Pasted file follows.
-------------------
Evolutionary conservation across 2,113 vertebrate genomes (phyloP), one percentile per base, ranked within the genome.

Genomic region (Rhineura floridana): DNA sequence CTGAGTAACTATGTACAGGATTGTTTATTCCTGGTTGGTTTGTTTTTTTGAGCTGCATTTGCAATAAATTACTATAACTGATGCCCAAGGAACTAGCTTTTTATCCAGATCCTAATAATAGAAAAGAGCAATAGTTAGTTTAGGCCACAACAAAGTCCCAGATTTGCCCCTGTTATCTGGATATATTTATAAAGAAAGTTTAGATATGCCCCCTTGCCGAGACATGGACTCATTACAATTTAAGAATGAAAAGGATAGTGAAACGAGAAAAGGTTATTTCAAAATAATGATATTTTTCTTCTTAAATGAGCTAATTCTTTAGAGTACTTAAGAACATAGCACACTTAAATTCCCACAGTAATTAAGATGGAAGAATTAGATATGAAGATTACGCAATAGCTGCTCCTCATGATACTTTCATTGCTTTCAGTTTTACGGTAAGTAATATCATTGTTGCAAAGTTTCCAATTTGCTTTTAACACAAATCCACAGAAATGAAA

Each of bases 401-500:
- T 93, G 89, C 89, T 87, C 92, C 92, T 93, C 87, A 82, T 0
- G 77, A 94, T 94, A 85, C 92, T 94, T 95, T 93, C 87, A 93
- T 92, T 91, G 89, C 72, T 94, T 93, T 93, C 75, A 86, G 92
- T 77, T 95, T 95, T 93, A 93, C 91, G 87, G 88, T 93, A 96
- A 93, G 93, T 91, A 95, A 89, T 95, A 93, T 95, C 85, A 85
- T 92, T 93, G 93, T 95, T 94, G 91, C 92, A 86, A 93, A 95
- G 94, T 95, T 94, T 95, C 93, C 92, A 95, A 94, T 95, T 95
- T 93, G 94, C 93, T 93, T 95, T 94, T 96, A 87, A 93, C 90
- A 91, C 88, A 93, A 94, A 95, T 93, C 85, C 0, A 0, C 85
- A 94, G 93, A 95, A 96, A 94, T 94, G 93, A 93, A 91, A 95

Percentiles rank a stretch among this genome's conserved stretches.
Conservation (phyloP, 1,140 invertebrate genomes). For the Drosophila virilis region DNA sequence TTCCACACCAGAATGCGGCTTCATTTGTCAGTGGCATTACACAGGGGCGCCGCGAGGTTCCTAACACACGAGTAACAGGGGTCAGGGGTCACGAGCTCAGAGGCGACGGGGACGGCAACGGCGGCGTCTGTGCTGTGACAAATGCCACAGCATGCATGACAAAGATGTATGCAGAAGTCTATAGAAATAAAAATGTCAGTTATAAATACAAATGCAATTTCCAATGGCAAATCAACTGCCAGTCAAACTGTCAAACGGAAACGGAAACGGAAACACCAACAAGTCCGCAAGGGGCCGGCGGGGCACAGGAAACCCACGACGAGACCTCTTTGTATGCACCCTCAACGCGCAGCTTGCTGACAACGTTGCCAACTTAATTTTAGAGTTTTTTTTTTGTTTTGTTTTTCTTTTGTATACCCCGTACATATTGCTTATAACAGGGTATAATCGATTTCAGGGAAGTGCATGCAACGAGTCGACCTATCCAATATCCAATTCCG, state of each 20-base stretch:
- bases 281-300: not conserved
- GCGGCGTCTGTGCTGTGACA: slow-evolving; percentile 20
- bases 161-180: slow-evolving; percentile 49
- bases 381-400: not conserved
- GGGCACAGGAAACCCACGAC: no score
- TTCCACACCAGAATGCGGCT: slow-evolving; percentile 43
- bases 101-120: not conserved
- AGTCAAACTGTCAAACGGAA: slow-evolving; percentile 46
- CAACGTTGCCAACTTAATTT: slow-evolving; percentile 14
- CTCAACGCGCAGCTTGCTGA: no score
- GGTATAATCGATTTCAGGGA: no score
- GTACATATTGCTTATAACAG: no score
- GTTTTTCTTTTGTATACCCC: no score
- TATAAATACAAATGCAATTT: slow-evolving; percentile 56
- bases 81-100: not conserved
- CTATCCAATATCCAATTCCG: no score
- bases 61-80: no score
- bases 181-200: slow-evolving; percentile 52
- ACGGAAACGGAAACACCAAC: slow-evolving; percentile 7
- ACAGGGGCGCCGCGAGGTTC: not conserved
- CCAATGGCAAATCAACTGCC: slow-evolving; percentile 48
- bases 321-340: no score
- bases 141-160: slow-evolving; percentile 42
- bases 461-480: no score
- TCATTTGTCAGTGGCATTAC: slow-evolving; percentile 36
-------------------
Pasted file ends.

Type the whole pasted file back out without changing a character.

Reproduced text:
Evolutionary conservation across 2,113 vertebrate genomes (phyloP), one percentile per base, ranked within the genome.

Genomic region (Rhineura floridana): DNA sequence CTGAGTAACTATGTACAGGATTGTTTATTCCTGGTTGGTTTGTTTTTTTGAGCTGCATTTGCAATAAATTACTATAACTGATGCCCAAGGAACTAGCTTTTTATCCAGATCCTAATAATAGAAAAGAGCAATAGTTAGTTTAGGCCACAACAAAGTCCCAGATTTGCCCCTGTTATCTGGATATATTTATAAAGAAAGTTTAGATATGCCCCCTTGCCGAGACATGGACTCATTACAATTTAAGAATGAAAAGGATAGTGAAACGAGAAAAGGTTATTTCAAAATAATGATATTTTTCTTCTTAAATGAGCTAATTCTTTAGAGTACTTAAGAACATAGCACACTTAAATTCCCACAGTAATTAAGATGGAAGAATTAGATATGAAGATTACGCAATAGCTGCTCCTCATGATACTTTCATTGCTTTCAGTTTTACGGTAAGTAATATCATTGTTGCAAAGTTTCCAATTTGCTTTTAACACAAATCCACAGAAATGAAA

Each of bases 401-500:
- T 93, G 89, C 89, T 87, C 92, C 92, T 93, C 87, A 82, T 0
- G 77, A 94, T 94, A 85, C 92, T 94, T 95, T 93, C 87, A 93
- T 92, T 91, G 89, C 72, T 94, T 93, T 93, C 75, A 86, G 92
- T 77, T 95, T 95, T 93, A 93, C 91, G 87, G 88, T 93, A 96
- A 93, G 93, T 91, A 95, A 89, T 95, A 93, T 95, C 85, A 85
- T 92, T 93, G 93, T 95, T 94, G 91, C 92, A 86, A 93, A 95
- G 94, T 95, T 94, T 95, C 93, C 92, A 95, A 94, T 95, T 95
- T 93, G 94, C 93, T 93, T 95, T 94, T 96, A 87, A 93, C 90
- A 91, C 88, A 93, A 94, A 95, T 93, C 85, C 0, A 0, C 85
- A 94, G 93, A 95, A 96, A 94, T 94, G 93, A 93, A 91, A 95

Percentiles rank a stretch among this genome's conserved stretches.
Conservation (phyloP, 1,140 invertebrate genomes). For the Drosophila virilis region DNA sequence TTCCACACCAGAATGCGGCTTCATTTGTCAGTGGCATTACACAGGGGCGCCGCGAGGTTCCTAACACACGAGTAACAGGGGTCAGGGGTCACGAGCTCAGAGGCGACGGGGACGGCAACGGCGGCGTCTGTGCTGTGACAAATGCCACAGCATGCATGACAAAGATGTATGCAGAAGTCTATAGAAATAAAAATGTCAGTTATAAATACAAATGCAATTTCCAATGGCAAATCAACTGCCAGTCAAACTGTCAAACGGAAACGGAAACGGAAACACCAACAAGTCCGCAAGGGGCCGGCGGGGCACAGGAAACCCACGACGAGACCTCTTTGTATGCACCCTCAACGCGCAGCTTGCTGACAACGTTGCCAACTTAATTTTAGAGTTTTTTTTTTGTTTTGTTTTTCTTTTGTATACCCCGTACATATTGCTTATAACAGGGTATAATCGATTTCAGGGAAGTGCATGCAACGAGTCGACCTATCCAATATCCAATTCCG, state of each 20-base stretch:
- bases 281-300: not conserved
- GCGGCGTCTGTGCTGTGACA: slow-evolving; percentile 20
- bases 161-180: slow-evolving; percentile 49
- bases 381-400: not conserved
- GGGCACAGGAAACCCACGAC: no score
- TTCCACACCAGAATGCGGCT: slow-evolving; percentile 43
- bases 101-120: not conserved
- AGTCAAACTGTCAAACGGAA: slow-evolving; percentile 46
- CAACGTTGCCAACTTAATTT: slow-evolving; percentile 14
- CTCAACGCGCAGCTTGCTGA: no score
- GGTATAATCGATTTCAGGGA: no score
- GTACATATTGCTTATAACAG: no score
- GTTTTTCTTTTGTATACCCC: no score
- TATAAATACAAATGCAATTT: slow-evolving; percentile 56
- bases 81-100: not conserved
- CTATCCAATATCCAATTCCG: no score
- bases 61-80: no score
- bases 181-200: slow-evolving; percentile 52
- ACGGAAACGGAAACACCAAC: slow-evolving; percentile 7
- ACAGGGGCGCCGCGAGGTTC: not conserved
- CCAATGGCAAATCAACTGCC: slow-evolving; percentile 48
- bases 321-340: no score
- bases 141-160: slow-evolving; percentile 42
- bases 461-480: no score
- TCATTTGTCAGTGGCATTAC: slow-evolving; percentile 36